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General Motors said it will invest $1 billion across a number of U.S. plants that build vehicles as well as components, a move that will retain current jobs while adding some positions over the year.
As part of an ongoing necessity for companies to highlight moves that affect Mexican operations, GM said it will make axles for its next-generation full-size pickup trucks in the U.S., bringing to Michigan some work currently done in Mexico. The move will create 450 axle jobs in the state. GM also plans to add about 5,000 salaried jobs in the U.S. over the next few years.
In addition, GM is confirming that a supplier has committed to make components for GM’s next-generation full-size pickup trucks in Michigan, moving 100 supplier jobs from Mexico to the U.S.
“As the U.S. manufacturing base increases its competitiveness, we are able to further increase our investment, resulting in more jobs for America and better results for our owners,” said GM Chairman and CEO Mary Barra. “The U.S. is our home market and we are committed to growth that is good for our employees, dealers, and suppliers and supports our continued effort to drive shareholder value.”
Last year GM announced $2.9 billion in investments, bringing the total to more than $21 billion spent on U.S. operations since 2009. About 25,000 jobs have been created over the last four years in the U.S. while the automaker has cut 15,000 jobs outside the country and moved many of them here as part of its overall global strategy. The company moved from 90 percent of its IT work being outsourced to an insourced U.S.-based model.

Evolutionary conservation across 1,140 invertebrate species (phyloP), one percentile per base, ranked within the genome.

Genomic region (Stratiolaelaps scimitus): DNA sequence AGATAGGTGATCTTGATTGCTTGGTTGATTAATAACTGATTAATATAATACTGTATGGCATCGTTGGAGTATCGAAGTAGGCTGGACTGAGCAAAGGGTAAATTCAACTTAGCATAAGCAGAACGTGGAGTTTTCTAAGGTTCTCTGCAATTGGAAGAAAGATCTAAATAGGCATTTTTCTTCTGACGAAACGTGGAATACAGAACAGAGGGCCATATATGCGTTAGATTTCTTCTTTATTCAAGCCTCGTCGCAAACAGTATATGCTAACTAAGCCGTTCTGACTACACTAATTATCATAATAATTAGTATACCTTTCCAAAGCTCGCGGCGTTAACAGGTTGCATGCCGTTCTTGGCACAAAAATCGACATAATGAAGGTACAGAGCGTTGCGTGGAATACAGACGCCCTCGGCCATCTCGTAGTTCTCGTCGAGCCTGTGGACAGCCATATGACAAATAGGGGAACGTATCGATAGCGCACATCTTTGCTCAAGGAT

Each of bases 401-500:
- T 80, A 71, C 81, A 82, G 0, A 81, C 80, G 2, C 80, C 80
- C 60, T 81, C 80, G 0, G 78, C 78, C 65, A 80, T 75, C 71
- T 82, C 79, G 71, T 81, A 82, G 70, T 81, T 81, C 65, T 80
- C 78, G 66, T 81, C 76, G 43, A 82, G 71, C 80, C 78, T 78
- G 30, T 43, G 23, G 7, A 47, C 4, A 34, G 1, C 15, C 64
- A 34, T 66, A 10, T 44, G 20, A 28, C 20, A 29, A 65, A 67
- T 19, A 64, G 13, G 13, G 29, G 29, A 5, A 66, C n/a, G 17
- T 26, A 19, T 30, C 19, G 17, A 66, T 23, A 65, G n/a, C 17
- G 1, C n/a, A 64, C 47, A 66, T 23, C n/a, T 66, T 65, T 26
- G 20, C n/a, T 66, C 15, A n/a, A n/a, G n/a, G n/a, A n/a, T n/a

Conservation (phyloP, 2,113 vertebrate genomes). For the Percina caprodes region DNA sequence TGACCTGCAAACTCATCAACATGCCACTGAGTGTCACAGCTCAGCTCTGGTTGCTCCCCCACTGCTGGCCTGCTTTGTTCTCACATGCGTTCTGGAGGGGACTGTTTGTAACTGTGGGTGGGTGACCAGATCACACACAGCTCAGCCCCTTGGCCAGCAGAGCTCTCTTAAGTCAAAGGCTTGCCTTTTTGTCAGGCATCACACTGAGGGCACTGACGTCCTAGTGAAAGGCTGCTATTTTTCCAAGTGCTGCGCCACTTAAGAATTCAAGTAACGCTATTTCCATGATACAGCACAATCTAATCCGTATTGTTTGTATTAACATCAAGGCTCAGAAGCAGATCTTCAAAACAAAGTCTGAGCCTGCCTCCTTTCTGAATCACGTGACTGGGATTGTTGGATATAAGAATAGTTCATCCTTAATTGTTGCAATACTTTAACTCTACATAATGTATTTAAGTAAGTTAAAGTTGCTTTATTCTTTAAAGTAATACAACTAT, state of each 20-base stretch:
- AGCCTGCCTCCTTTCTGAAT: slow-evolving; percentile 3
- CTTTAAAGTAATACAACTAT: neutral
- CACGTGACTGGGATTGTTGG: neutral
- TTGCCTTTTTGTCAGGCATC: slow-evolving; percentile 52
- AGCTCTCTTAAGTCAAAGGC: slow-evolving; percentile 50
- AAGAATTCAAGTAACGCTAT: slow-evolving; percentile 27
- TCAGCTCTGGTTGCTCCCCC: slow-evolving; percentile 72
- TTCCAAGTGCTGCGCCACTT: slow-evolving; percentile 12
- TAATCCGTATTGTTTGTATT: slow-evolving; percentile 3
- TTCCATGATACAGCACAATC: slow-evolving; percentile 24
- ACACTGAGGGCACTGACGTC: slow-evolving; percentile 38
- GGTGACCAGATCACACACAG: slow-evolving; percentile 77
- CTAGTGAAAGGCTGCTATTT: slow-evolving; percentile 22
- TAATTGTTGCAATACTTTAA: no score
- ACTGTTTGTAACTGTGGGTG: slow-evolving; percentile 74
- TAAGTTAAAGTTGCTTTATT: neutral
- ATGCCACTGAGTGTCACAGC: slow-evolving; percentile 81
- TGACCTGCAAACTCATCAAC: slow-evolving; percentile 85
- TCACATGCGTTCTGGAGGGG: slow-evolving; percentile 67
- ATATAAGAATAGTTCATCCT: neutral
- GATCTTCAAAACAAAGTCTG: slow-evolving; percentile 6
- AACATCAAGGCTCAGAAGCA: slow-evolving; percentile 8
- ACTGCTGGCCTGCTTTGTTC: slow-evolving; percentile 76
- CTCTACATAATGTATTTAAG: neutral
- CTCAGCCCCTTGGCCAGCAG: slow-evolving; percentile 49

Like many high-profile Mexico-related announcements recently, including investments by Ford and FCA, the moves are largely following business plans and strategies formulated long before President-elect Donald Trump came on the political scene. But it has become necessary to shine a spotlight on moves under the incoming regime. And in some cases, plans have been adjusted to avoid falling out of favor with the incoming Administration.
GM’s new investments cover multiple new vehicle, advanced technology and component projects, affecting 1,500 jobs, most of which already exist. Details of individual projects will be announced throughout the year.
GM has created 25,000 jobs in the U.S. − approximately 19,000 engineering, IT, and professional jobs and 6,000 hourly manufacturing jobs – and added nearly $3 billion in annual wages and benefits to the U.S. economy over that period. At the same time, GM reduced more than 15,000 positions outside the U.S., bringing most of those jobs to America.
“We will continue our commitment to driving a more efficient business,” said Barra, “as shown by our in-sourcing of more than 6,000 IT jobs that were formerly outside the U.S., streamlining our engineering operations from seven to three, with the core engineering center being in Warren, Michigan, and building on our momentum at GM Financial and in advanced technologies. These moves, and others, are expected to result in more than 5,000 new jobs in the U.S. over the next few years.”
GM encourages its suppliers to locate near its U.S. facilities — a longtime strategy used by most in the industry because of the savings it provides in logistics and transportation. GM now has supplier parks at its Fairfax Assembly Plant in Kansas; Spring Hill Assembly Plant in Tennessee; Fort Wayne Assembly Plant in Indiana; and Lordstown Assembly Plant in Ohio, with more to come.
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via Motor Trend http://ift.tt/JPPTFe January 17, 2017 at 07:29AM